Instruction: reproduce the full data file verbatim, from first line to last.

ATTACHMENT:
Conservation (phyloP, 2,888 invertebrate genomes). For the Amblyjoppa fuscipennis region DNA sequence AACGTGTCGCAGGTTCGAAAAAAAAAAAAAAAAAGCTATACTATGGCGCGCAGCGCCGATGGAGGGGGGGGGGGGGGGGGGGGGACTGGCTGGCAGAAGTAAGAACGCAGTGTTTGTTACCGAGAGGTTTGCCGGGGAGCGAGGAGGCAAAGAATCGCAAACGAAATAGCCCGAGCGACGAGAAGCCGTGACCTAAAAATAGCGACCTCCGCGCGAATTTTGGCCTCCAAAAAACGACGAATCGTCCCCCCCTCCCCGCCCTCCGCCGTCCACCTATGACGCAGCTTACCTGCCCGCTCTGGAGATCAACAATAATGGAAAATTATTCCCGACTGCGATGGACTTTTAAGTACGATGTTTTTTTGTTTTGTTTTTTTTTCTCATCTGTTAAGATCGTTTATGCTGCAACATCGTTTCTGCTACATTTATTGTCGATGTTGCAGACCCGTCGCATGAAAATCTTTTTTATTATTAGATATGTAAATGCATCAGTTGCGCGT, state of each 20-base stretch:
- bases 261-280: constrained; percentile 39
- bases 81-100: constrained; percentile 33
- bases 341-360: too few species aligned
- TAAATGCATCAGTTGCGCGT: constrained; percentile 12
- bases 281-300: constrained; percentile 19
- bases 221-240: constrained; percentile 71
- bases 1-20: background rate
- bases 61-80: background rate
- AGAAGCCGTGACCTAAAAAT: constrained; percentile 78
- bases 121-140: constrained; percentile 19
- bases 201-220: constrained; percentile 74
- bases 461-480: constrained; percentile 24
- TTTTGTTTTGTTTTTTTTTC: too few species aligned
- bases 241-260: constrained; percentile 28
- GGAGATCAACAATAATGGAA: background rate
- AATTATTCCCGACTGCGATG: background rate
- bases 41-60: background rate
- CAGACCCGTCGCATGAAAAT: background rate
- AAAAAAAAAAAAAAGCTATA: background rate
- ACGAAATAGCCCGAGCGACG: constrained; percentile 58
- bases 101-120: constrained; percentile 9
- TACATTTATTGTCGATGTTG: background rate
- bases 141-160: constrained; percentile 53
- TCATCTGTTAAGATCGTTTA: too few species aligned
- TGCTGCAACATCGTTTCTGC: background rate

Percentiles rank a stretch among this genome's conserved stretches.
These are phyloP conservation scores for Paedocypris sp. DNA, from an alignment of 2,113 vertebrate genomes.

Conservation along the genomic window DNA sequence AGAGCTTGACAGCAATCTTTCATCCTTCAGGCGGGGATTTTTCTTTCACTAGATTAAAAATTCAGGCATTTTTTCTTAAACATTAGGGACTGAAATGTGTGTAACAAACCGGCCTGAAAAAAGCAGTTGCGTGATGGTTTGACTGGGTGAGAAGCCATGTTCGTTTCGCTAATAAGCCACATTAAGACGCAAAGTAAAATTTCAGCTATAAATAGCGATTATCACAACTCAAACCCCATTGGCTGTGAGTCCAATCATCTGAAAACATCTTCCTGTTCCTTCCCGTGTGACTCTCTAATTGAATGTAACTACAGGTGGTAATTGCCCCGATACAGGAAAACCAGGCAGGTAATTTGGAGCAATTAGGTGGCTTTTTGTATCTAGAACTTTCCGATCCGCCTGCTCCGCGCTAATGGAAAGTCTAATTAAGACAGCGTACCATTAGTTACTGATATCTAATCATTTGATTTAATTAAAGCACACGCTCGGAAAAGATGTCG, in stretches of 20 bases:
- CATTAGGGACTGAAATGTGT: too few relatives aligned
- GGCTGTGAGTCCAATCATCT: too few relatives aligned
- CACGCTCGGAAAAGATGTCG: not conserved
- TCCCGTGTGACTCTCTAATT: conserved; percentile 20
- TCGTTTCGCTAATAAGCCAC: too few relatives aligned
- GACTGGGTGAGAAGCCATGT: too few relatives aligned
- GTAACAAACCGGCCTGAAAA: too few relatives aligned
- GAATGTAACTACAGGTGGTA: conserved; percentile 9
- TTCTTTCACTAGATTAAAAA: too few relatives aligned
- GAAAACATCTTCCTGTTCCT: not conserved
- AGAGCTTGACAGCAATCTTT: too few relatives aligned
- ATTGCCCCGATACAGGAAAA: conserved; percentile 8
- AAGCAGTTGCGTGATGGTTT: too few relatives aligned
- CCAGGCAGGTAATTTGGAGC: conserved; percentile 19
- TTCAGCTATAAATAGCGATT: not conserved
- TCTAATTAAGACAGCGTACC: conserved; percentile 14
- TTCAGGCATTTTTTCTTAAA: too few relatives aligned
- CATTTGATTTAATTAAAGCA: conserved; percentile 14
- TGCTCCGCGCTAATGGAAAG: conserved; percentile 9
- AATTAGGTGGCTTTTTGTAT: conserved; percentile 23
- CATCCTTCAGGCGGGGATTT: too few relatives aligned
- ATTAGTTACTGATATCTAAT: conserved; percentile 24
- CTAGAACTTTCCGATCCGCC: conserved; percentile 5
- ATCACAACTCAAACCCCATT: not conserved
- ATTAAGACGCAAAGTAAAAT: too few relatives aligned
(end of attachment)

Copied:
Conservation (phyloP, 2,888 invertebrate genomes). For the Amblyjoppa fuscipennis region DNA sequence AACGTGTCGCAGGTTCGAAAAAAAAAAAAAAAAAGCTATACTATGGCGCGCAGCGCCGATGGAGGGGGGGGGGGGGGGGGGGGGACTGGCTGGCAGAAGTAAGAACGCAGTGTTTGTTACCGAGAGGTTTGCCGGGGAGCGAGGAGGCAAAGAATCGCAAACGAAATAGCCCGAGCGACGAGAAGCCGTGACCTAAAAATAGCGACCTCCGCGCGAATTTTGGCCTCCAAAAAACGACGAATCGTCCCCCCCTCCCCGCCCTCCGCCGTCCACCTATGACGCAGCTTACCTGCCCGCTCTGGAGATCAACAATAATGGAAAATTATTCCCGACTGCGATGGACTTTTAAGTACGATGTTTTTTTGTTTTGTTTTTTTTTCTCATCTGTTAAGATCGTTTATGCTGCAACATCGTTTCTGCTACATTTATTGTCGATGTTGCAGACCCGTCGCATGAAAATCTTTTTTATTATTAGATATGTAAATGCATCAGTTGCGCGT, state of each 20-base stretch:
- bases 261-280: constrained; percentile 39
- bases 81-100: constrained; percentile 33
- bases 341-360: too few species aligned
- TAAATGCATCAGTTGCGCGT: constrained; percentile 12
- bases 281-300: constrained; percentile 19
- bases 221-240: constrained; percentile 71
- bases 1-20: background rate
- bases 61-80: background rate
- AGAAGCCGTGACCTAAAAAT: constrained; percentile 78
- bases 121-140: constrained; percentile 19
- bases 201-220: constrained; percentile 74
- bases 461-480: constrained; percentile 24
- TTTTGTTTTGTTTTTTTTTC: too few species aligned
- bases 241-260: constrained; percentile 28
- GGAGATCAACAATAATGGAA: background rate
- AATTATTCCCGACTGCGATG: background rate
- bases 41-60: background rate
- CAGACCCGTCGCATGAAAAT: background rate
- AAAAAAAAAAAAAAGCTATA: background rate
- ACGAAATAGCCCGAGCGACG: constrained; percentile 58
- bases 101-120: constrained; percentile 9
- TACATTTATTGTCGATGTTG: background rate
- bases 141-160: constrained; percentile 53
- TCATCTGTTAAGATCGTTTA: too few species aligned
- TGCTGCAACATCGTTTCTGC: background rate

Percentiles rank a stretch among this genome's conserved stretches.
These are phyloP conservation scores for Paedocypris sp. DNA, from an alignment of 2,113 vertebrate genomes.

Conservation along the genomic window DNA sequence AGAGCTTGACAGCAATCTTTCATCCTTCAGGCGGGGATTTTTCTTTCACTAGATTAAAAATTCAGGCATTTTTTCTTAAACATTAGGGACTGAAATGTGTGTAACAAACCGGCCTGAAAAAAGCAGTTGCGTGATGGTTTGACTGGGTGAGAAGCCATGTTCGTTTCGCTAATAAGCCACATTAAGACGCAAAGTAAAATTTCAGCTATAAATAGCGATTATCACAACTCAAACCCCATTGGCTGTGAGTCCAATCATCTGAAAACATCTTCCTGTTCCTTCCCGTGTGACTCTCTAATTGAATGTAACTACAGGTGGTAATTGCCCCGATACAGGAAAACCAGGCAGGTAATTTGGAGCAATTAGGTGGCTTTTTGTATCTAGAACTTTCCGATCCGCCTGCTCCGCGCTAATGGAAAGTCTAATTAAGACAGCGTACCATTAGTTACTGATATCTAATCATTTGATTTAATTAAAGCACACGCTCGGAAAAGATGTCG, in stretches of 20 bases:
- CATTAGGGACTGAAATGTGT: too few relatives aligned
- GGCTGTGAGTCCAATCATCT: too few relatives aligned
- CACGCTCGGAAAAGATGTCG: not conserved
- TCCCGTGTGACTCTCTAATT: conserved; percentile 20
- TCGTTTCGCTAATAAGCCAC: too few relatives aligned
- GACTGGGTGAGAAGCCATGT: too few relatives aligned
- GTAACAAACCGGCCTGAAAA: too few relatives aligned
- GAATGTAACTACAGGTGGTA: conserved; percentile 9
- TTCTTTCACTAGATTAAAAA: too few relatives aligned
- GAAAACATCTTCCTGTTCCT: not conserved
- AGAGCTTGACAGCAATCTTT: too few relatives aligned
- ATTGCCCCGATACAGGAAAA: conserved; percentile 8
- AAGCAGTTGCGTGATGGTTT: too few relatives aligned
- CCAGGCAGGTAATTTGGAGC: conserved; percentile 19
- TTCAGCTATAAATAGCGATT: not conserved
- TCTAATTAAGACAGCGTACC: conserved; percentile 14
- TTCAGGCATTTTTTCTTAAA: too few relatives aligned
- CATTTGATTTAATTAAAGCA: conserved; percentile 14
- TGCTCCGCGCTAATGGAAAG: conserved; percentile 9
- AATTAGGTGGCTTTTTGTAT: conserved; percentile 23
- CATCCTTCAGGCGGGGATTT: too few relatives aligned
- ATTAGTTACTGATATCTAAT: conserved; percentile 24
- CTAGAACTTTCCGATCCGCC: conserved; percentile 5
- ATCACAACTCAAACCCCATT: not conserved
- ATTAAGACGCAAAGTAAAAT: too few relatives aligned